Vulnerability

And they continued steadfastly in the apostles’ doctrine and fellowship
Acts 2:42, NKJV

Webster describes the origin of the word vulnerable as originating from the Latin noun vulnus or wound. Vulnus led to the Latin verb vulnerare, meaning to wound, and then to the Late Latin adjective vulnerabilis, which became vulnerable in English in the early 1600’s. Vulnerable originally meant capable of being physically wounded or having the power to wound (the latter is now obsolete), but since the late 1600’s, it has also been used figuratively to suggest a defenselessness against non-physical attacks. In other words, someone (or something) can be vulnerable to criticism or failure as well as to literal wounding.

The word denotes a sense of letting down one’s guard or defenses—becoming open and receptive. Vulnerability is a key in community. To have true community and fellowship, it requires those in the community to let down their guard and become transparent and open. Figuratively, it is not merely allowing others to look at your yard through the privacy fence; it is actually removing the fence altogether and allowing others into your space.

The Bible uses a Greek word Koinonia to help paint this picture. It means fellowship, intimacy, joint participation or camaraderie. It is the sharing of mutual risk and mutual benefit. In Christ’s community this is expressed in the joining of many backgrounds, diversities, and experiences into one Body with Christ as the head.

I used to run a communal living discipleship home for men. In this sense of community, everyone shared not only space and housing, but our lives. If someone in the house was having a bad day, everyone noticed. If there was a success, we all rejoiced. Challenges were faced collectively, not just individually. This environment demanded vulnerability.

Our community in Christ demands vulnerability. When God is convicting and challenging you, community requires vulnerability to share this conviction with others. As James says, confess your faults to one another and pray for one another that you may be healed (James 5:16). Community requires outdoing one another with love and honor (Romans 12:10). This means you intentionally are looking for ways to bless one another. Vulnerability means that you first walk in forgiveness with your community before you offer your worship (Matt 18). There are nearly 60 commands in Scripture that begin with “one another.” Vulnerability requires walking in community with others.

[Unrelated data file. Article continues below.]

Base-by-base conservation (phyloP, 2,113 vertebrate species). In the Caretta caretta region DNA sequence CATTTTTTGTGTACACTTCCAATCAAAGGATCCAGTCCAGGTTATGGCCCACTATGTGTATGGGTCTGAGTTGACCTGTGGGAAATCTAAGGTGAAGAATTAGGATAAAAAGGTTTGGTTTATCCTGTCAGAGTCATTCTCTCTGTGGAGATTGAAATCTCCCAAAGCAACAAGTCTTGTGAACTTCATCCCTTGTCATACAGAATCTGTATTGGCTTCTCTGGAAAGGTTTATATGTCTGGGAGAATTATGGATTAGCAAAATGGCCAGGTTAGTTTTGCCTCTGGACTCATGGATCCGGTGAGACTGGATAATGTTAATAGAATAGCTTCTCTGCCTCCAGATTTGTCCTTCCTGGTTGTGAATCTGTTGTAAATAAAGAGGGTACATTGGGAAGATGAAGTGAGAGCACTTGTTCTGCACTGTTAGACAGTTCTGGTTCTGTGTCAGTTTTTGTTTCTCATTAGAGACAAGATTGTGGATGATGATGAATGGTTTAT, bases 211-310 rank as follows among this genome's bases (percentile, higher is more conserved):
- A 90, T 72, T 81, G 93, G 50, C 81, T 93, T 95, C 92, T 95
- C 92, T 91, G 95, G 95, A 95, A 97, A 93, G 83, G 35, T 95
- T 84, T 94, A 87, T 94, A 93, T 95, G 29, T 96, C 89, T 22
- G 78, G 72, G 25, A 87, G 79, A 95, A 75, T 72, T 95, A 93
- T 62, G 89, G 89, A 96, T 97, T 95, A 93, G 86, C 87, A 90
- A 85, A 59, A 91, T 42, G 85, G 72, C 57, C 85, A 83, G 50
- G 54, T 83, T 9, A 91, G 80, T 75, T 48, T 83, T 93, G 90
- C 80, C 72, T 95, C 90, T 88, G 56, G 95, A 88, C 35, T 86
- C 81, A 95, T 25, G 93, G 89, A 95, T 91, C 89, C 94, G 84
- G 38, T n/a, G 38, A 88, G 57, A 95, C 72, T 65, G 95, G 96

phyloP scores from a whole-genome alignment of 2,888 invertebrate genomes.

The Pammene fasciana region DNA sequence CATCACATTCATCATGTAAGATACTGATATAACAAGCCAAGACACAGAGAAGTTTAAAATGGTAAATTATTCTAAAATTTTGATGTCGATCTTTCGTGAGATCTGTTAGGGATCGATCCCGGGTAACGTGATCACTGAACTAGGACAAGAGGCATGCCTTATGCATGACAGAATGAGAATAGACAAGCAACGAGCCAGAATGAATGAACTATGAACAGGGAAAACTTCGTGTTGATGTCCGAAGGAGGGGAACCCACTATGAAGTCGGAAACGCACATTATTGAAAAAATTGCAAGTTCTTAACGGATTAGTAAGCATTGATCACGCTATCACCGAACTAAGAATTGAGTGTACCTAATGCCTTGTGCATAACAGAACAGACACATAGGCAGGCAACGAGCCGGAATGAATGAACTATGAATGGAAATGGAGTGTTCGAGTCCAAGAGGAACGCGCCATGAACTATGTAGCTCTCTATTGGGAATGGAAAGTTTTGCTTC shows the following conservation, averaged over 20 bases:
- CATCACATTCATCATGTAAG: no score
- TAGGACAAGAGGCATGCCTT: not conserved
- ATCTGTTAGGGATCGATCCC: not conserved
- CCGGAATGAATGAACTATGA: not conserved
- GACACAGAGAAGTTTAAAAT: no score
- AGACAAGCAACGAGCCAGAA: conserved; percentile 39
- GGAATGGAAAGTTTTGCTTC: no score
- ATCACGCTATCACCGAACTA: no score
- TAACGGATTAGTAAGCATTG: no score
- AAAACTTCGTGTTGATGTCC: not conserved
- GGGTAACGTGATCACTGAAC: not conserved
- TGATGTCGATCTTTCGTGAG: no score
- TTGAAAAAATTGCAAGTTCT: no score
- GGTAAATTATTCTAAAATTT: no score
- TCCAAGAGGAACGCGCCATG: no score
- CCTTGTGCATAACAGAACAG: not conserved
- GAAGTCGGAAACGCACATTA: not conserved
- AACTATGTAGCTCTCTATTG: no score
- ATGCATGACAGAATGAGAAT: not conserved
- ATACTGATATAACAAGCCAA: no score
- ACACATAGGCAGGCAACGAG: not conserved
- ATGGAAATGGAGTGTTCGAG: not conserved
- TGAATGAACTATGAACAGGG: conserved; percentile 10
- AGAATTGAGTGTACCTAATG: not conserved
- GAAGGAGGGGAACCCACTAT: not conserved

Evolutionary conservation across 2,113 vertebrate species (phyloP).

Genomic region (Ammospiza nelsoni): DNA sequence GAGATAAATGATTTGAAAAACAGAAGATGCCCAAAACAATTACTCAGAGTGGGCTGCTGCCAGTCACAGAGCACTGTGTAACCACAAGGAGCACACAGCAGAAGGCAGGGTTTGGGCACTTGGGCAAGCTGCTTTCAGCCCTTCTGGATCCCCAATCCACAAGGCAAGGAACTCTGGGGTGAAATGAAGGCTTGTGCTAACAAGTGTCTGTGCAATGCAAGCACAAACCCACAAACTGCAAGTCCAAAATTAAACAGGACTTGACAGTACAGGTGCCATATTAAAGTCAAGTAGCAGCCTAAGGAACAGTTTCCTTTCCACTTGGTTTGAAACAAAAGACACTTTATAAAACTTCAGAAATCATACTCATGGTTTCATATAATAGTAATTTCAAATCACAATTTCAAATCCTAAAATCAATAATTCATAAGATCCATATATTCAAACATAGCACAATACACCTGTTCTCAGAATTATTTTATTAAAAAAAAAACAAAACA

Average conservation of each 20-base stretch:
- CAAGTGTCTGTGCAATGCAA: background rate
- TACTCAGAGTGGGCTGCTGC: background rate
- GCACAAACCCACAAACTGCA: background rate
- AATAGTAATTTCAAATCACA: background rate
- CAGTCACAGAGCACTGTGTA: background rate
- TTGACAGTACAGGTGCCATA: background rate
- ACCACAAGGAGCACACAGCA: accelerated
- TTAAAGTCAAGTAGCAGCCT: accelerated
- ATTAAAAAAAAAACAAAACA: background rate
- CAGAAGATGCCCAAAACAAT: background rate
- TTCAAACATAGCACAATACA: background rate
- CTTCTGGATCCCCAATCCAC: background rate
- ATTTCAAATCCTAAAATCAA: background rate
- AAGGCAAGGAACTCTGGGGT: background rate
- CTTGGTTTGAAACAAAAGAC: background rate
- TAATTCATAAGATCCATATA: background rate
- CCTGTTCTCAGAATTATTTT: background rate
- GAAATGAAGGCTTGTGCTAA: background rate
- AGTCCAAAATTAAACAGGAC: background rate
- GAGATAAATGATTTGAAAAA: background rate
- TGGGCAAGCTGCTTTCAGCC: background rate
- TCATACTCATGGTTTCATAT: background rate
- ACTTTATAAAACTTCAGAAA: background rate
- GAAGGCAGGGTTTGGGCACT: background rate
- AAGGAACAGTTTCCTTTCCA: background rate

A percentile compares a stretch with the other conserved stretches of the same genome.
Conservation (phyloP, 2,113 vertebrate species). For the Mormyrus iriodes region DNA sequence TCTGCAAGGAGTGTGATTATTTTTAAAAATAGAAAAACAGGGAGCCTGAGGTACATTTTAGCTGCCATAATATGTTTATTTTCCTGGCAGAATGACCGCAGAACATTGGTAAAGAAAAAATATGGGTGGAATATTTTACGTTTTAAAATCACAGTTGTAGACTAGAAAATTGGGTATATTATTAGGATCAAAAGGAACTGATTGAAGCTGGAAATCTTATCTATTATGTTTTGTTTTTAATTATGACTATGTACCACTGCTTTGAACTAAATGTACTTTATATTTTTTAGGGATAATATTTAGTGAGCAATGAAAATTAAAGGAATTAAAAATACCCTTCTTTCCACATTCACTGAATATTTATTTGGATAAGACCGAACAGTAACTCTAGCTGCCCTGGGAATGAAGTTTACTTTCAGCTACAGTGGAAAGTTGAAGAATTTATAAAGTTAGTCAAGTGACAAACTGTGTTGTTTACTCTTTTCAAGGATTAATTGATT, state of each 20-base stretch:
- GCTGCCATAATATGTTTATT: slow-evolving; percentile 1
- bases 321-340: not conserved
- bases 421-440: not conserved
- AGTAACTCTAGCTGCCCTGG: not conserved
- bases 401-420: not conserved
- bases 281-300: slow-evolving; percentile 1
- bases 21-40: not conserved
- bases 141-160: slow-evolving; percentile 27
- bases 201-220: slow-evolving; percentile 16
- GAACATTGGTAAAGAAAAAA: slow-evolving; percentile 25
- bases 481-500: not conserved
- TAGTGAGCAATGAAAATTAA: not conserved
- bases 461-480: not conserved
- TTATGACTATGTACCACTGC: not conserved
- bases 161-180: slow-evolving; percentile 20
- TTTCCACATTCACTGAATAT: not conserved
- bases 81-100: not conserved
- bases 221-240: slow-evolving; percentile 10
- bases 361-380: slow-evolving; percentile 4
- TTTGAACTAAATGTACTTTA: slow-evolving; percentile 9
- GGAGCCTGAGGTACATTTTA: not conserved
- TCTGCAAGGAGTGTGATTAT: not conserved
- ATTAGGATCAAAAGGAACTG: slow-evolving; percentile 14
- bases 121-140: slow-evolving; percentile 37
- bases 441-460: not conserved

Ask God to help you let down the walls of fear and pride and become vulnerable within your community. There is no command in scripture that you must score 100% on an entrance exam for Christ’s community. Consider those who followed Jesus: drunks, murderers, thieves, prostitutes, business people, religious people. Come as you are into His community. Let down the walls with your fellow brothers and sisters in Christ. See what power flows in community as it did in the New Testament church.

The words in this verse “continued steadfastly” means to be preserved in; kept from spoiling; or maintain for future use. There is a direct link between your involvement in Christ’s community and your spiritual preservation. The moment you disconnect from divine fellowship within the Body of Christ, you begin to spoil. At this point some may offer excuses such has offense, hurt, wrongful actions by church leadership, and the like. While unfortunate things happen within the Church, the Church is God’s plan for your spiritual life and fellowship. Walking through these difficulties perfects you and shapes you as you humble yourself before God and remain vulnerable in community.

Today is a new day to walk in community with vulnerability. Take the small step of opening up to someone about what God is doing in your life. Share a Scripture that has been meaningful to you. Pray for one another. Look for way to bless others in your community. You might be surprised at the power of God that flows into your life through community!

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